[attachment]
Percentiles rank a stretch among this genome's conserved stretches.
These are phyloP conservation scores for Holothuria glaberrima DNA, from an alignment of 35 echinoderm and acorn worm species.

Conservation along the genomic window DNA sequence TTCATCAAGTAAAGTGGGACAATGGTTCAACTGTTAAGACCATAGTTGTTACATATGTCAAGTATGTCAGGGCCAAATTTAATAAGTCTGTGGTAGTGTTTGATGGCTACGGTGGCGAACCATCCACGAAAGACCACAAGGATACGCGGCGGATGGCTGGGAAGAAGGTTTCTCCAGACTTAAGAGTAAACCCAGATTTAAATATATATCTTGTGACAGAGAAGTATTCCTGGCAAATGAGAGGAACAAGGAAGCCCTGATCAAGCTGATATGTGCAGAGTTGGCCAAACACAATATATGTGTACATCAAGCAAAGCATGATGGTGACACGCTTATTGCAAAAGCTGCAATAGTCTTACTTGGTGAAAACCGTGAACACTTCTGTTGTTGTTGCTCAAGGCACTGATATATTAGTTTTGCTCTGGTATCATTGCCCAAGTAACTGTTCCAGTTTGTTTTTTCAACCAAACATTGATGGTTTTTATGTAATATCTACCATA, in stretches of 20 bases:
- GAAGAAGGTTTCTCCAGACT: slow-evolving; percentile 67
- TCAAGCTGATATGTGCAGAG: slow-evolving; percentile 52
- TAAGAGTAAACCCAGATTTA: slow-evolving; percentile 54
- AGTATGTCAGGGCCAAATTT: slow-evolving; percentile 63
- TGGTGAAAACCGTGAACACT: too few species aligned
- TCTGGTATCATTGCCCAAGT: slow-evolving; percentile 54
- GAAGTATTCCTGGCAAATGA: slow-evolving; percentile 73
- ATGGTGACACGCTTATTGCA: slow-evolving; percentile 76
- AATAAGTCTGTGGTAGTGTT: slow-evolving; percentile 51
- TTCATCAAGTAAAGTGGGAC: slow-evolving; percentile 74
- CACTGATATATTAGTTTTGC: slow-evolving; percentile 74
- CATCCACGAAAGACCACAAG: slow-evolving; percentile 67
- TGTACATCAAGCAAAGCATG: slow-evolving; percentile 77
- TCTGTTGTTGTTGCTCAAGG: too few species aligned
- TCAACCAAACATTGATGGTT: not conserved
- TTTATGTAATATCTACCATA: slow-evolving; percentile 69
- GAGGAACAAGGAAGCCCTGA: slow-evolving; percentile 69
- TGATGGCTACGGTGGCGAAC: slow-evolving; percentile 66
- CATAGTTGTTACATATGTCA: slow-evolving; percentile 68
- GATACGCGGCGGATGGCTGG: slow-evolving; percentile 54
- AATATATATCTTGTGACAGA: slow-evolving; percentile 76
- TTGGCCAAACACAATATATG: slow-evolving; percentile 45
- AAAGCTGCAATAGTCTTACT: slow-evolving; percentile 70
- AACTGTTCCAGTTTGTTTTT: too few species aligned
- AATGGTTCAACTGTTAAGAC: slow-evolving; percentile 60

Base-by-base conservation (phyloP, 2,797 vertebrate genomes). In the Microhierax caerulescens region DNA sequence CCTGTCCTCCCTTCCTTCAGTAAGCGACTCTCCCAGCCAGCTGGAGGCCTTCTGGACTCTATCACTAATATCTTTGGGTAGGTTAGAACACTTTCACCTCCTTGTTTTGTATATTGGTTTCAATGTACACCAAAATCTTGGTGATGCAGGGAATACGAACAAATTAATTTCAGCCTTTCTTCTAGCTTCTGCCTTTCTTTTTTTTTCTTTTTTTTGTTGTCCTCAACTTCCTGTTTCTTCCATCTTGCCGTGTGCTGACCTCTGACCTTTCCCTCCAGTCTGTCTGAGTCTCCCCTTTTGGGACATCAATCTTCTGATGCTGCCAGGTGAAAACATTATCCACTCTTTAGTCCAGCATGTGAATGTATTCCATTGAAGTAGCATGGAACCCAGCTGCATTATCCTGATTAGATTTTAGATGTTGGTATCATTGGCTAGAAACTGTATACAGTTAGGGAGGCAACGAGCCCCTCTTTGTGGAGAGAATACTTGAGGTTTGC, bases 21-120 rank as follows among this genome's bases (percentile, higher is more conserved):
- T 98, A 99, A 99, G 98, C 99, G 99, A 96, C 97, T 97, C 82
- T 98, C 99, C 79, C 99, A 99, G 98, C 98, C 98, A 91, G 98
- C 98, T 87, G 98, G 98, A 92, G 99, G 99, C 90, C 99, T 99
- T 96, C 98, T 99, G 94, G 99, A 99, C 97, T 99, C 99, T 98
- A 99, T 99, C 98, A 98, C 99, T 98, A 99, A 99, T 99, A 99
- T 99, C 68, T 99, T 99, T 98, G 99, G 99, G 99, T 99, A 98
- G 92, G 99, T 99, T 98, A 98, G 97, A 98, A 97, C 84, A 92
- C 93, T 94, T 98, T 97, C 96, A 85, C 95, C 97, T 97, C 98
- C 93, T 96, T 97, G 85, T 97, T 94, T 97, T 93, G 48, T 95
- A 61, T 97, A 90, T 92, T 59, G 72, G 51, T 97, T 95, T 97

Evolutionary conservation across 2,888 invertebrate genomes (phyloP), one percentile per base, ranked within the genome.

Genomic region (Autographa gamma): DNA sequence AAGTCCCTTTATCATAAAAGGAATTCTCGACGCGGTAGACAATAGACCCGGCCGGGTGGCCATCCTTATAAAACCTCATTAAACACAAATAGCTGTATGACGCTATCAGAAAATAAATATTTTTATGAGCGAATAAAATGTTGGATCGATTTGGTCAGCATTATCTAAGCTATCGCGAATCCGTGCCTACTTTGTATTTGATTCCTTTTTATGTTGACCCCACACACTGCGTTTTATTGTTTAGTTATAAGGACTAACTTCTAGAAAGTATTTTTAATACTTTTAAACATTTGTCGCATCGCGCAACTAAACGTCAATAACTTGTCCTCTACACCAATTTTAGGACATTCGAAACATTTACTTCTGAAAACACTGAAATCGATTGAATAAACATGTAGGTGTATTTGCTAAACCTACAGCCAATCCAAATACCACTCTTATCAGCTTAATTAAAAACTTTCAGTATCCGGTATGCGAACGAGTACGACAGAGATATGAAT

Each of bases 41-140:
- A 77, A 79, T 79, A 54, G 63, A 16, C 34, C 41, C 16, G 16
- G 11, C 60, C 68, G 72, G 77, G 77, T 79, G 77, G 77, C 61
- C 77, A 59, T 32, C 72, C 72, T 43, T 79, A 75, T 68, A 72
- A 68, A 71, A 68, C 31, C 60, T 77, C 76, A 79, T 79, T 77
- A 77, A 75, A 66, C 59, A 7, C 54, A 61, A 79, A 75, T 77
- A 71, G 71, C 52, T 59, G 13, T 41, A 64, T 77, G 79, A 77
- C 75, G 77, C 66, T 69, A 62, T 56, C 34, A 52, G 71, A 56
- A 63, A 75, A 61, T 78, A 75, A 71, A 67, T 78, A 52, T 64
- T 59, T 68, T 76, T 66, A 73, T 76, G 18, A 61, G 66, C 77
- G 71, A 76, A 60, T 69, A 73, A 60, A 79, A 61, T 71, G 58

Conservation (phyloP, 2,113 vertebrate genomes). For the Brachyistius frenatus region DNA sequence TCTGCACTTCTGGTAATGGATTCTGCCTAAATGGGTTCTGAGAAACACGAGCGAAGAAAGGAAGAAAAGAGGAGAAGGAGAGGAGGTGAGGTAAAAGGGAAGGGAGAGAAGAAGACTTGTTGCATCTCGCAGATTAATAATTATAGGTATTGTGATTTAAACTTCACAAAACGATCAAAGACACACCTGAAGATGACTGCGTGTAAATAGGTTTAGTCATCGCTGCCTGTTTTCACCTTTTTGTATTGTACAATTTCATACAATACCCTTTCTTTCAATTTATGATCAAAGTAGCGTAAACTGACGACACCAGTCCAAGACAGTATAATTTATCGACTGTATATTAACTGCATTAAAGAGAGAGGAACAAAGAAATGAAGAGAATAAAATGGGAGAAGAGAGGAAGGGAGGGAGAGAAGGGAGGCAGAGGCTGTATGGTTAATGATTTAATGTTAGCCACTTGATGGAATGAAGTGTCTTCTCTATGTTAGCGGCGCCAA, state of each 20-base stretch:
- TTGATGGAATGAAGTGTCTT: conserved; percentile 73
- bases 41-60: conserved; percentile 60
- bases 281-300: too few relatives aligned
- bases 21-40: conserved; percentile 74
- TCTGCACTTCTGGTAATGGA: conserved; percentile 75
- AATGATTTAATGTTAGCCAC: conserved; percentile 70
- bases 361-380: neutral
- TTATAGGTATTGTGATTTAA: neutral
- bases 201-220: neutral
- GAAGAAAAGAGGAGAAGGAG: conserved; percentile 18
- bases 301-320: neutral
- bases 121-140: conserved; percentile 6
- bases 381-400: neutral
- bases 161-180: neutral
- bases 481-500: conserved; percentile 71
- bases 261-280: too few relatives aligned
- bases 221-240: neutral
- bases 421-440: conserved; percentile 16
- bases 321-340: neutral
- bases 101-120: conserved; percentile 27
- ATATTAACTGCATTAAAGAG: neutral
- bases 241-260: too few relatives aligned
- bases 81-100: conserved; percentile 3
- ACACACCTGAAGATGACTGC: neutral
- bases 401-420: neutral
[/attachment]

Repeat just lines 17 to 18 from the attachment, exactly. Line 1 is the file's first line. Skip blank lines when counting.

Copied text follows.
- TCTGTTGTTGTTGCTCAAGG: too few species aligned
- TCAACCAAACATTGATGGTT: not conserved